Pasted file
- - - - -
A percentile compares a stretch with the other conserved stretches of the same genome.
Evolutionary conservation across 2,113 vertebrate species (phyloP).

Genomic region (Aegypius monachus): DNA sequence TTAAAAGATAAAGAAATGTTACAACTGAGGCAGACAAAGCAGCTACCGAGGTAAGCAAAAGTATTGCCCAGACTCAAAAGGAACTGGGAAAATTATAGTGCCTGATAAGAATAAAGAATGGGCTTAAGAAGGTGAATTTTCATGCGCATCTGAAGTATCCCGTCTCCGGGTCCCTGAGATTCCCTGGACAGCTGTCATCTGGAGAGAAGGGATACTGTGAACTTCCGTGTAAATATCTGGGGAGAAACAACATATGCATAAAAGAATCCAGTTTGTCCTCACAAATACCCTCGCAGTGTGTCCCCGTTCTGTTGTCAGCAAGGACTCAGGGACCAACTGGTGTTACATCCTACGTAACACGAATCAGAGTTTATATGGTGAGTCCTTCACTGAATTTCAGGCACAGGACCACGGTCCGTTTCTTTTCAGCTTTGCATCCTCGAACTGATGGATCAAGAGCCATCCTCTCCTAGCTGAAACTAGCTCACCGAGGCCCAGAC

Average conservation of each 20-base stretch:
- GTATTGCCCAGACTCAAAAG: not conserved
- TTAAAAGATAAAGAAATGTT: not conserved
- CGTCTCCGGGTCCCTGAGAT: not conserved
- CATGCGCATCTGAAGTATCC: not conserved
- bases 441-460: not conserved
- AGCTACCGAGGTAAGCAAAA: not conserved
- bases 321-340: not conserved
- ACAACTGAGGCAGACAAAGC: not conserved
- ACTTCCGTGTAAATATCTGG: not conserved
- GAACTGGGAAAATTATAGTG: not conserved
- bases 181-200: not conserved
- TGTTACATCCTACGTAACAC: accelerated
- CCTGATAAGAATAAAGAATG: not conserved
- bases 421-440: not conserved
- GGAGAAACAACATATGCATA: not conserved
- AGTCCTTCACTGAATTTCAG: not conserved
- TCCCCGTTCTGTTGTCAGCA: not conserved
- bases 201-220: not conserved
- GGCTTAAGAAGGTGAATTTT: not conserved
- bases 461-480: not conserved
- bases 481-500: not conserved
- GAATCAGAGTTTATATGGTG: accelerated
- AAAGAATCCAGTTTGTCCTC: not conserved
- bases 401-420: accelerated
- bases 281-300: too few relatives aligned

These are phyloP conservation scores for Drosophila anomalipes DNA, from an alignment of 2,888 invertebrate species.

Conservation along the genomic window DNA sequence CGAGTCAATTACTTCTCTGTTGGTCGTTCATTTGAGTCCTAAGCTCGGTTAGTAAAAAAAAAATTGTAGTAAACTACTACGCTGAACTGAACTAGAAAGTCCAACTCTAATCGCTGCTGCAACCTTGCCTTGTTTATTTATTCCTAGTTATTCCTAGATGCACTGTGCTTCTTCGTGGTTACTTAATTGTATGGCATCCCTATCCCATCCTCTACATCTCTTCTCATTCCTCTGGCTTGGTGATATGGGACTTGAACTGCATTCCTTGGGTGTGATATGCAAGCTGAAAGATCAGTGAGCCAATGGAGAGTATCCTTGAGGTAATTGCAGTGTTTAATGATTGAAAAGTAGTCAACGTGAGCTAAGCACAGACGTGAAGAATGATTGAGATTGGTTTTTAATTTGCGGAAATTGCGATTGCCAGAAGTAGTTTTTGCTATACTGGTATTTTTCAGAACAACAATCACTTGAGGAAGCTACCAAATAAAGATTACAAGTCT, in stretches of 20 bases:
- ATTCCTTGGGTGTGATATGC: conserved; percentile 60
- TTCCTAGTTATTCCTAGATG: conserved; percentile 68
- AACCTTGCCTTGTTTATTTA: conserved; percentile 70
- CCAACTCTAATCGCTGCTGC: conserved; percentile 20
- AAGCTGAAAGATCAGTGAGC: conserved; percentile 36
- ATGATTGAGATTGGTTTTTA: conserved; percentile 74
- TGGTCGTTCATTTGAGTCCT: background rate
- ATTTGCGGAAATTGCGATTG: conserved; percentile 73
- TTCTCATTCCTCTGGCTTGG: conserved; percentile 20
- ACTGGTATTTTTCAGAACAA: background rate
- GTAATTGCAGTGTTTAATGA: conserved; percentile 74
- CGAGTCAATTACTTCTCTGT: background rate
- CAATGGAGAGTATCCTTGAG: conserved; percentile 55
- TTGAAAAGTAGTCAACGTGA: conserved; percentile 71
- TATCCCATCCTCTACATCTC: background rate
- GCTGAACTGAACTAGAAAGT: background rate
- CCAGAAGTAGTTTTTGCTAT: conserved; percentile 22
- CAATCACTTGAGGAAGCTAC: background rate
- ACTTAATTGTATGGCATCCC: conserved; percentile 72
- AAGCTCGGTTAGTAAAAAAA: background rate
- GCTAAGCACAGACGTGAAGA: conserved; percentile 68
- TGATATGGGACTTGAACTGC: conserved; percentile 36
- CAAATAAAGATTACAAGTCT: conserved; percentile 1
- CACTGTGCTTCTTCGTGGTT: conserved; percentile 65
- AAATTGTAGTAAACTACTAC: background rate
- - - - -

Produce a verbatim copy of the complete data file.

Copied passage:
A percentile compares a stretch with the other conserved stretches of the same genome.
Evolutionary conservation across 2,113 vertebrate species (phyloP).

Genomic region (Aegypius monachus): DNA sequence TTAAAAGATAAAGAAATGTTACAACTGAGGCAGACAAAGCAGCTACCGAGGTAAGCAAAAGTATTGCCCAGACTCAAAAGGAACTGGGAAAATTATAGTGCCTGATAAGAATAAAGAATGGGCTTAAGAAGGTGAATTTTCATGCGCATCTGAAGTATCCCGTCTCCGGGTCCCTGAGATTCCCTGGACAGCTGTCATCTGGAGAGAAGGGATACTGTGAACTTCCGTGTAAATATCTGGGGAGAAACAACATATGCATAAAAGAATCCAGTTTGTCCTCACAAATACCCTCGCAGTGTGTCCCCGTTCTGTTGTCAGCAAGGACTCAGGGACCAACTGGTGTTACATCCTACGTAACACGAATCAGAGTTTATATGGTGAGTCCTTCACTGAATTTCAGGCACAGGACCACGGTCCGTTTCTTTTCAGCTTTGCATCCTCGAACTGATGGATCAAGAGCCATCCTCTCCTAGCTGAAACTAGCTCACCGAGGCCCAGAC

Average conservation of each 20-base stretch:
- GTATTGCCCAGACTCAAAAG: not conserved
- TTAAAAGATAAAGAAATGTT: not conserved
- CGTCTCCGGGTCCCTGAGAT: not conserved
- CATGCGCATCTGAAGTATCC: not conserved
- bases 441-460: not conserved
- AGCTACCGAGGTAAGCAAAA: not conserved
- bases 321-340: not conserved
- ACAACTGAGGCAGACAAAGC: not conserved
- ACTTCCGTGTAAATATCTGG: not conserved
- GAACTGGGAAAATTATAGTG: not conserved
- bases 181-200: not conserved
- TGTTACATCCTACGTAACAC: accelerated
- CCTGATAAGAATAAAGAATG: not conserved
- bases 421-440: not conserved
- GGAGAAACAACATATGCATA: not conserved
- AGTCCTTCACTGAATTTCAG: not conserved
- TCCCCGTTCTGTTGTCAGCA: not conserved
- bases 201-220: not conserved
- GGCTTAAGAAGGTGAATTTT: not conserved
- bases 461-480: not conserved
- bases 481-500: not conserved
- GAATCAGAGTTTATATGGTG: accelerated
- AAAGAATCCAGTTTGTCCTC: not conserved
- bases 401-420: accelerated
- bases 281-300: too few relatives aligned

These are phyloP conservation scores for Drosophila anomalipes DNA, from an alignment of 2,888 invertebrate species.

Conservation along the genomic window DNA sequence CGAGTCAATTACTTCTCTGTTGGTCGTTCATTTGAGTCCTAAGCTCGGTTAGTAAAAAAAAAATTGTAGTAAACTACTACGCTGAACTGAACTAGAAAGTCCAACTCTAATCGCTGCTGCAACCTTGCCTTGTTTATTTATTCCTAGTTATTCCTAGATGCACTGTGCTTCTTCGTGGTTACTTAATTGTATGGCATCCCTATCCCATCCTCTACATCTCTTCTCATTCCTCTGGCTTGGTGATATGGGACTTGAACTGCATTCCTTGGGTGTGATATGCAAGCTGAAAGATCAGTGAGCCAATGGAGAGTATCCTTGAGGTAATTGCAGTGTTTAATGATTGAAAAGTAGTCAACGTGAGCTAAGCACAGACGTGAAGAATGATTGAGATTGGTTTTTAATTTGCGGAAATTGCGATTGCCAGAAGTAGTTTTTGCTATACTGGTATTTTTCAGAACAACAATCACTTGAGGAAGCTACCAAATAAAGATTACAAGTCT, in stretches of 20 bases:
- ATTCCTTGGGTGTGATATGC: conserved; percentile 60
- TTCCTAGTTATTCCTAGATG: conserved; percentile 68
- AACCTTGCCTTGTTTATTTA: conserved; percentile 70
- CCAACTCTAATCGCTGCTGC: conserved; percentile 20
- AAGCTGAAAGATCAGTGAGC: conserved; percentile 36
- ATGATTGAGATTGGTTTTTA: conserved; percentile 74
- TGGTCGTTCATTTGAGTCCT: background rate
- ATTTGCGGAAATTGCGATTG: conserved; percentile 73
- TTCTCATTCCTCTGGCTTGG: conserved; percentile 20
- ACTGGTATTTTTCAGAACAA: background rate
- GTAATTGCAGTGTTTAATGA: conserved; percentile 74
- CGAGTCAATTACTTCTCTGT: background rate
- CAATGGAGAGTATCCTTGAG: conserved; percentile 55
- TTGAAAAGTAGTCAACGTGA: conserved; percentile 71
- TATCCCATCCTCTACATCTC: background rate
- GCTGAACTGAACTAGAAAGT: background rate
- CCAGAAGTAGTTTTTGCTAT: conserved; percentile 22
- CAATCACTTGAGGAAGCTAC: background rate
- ACTTAATTGTATGGCATCCC: conserved; percentile 72
- AAGCTCGGTTAGTAAAAAAA: background rate
- GCTAAGCACAGACGTGAAGA: conserved; percentile 68
- TGATATGGGACTTGAACTGC: conserved; percentile 36
- CAAATAAAGATTACAAGTCT: conserved; percentile 1
- CACTGTGCTTCTTCGTGGTT: conserved; percentile 65
- AAATTGTAGTAAACTACTAC: background rate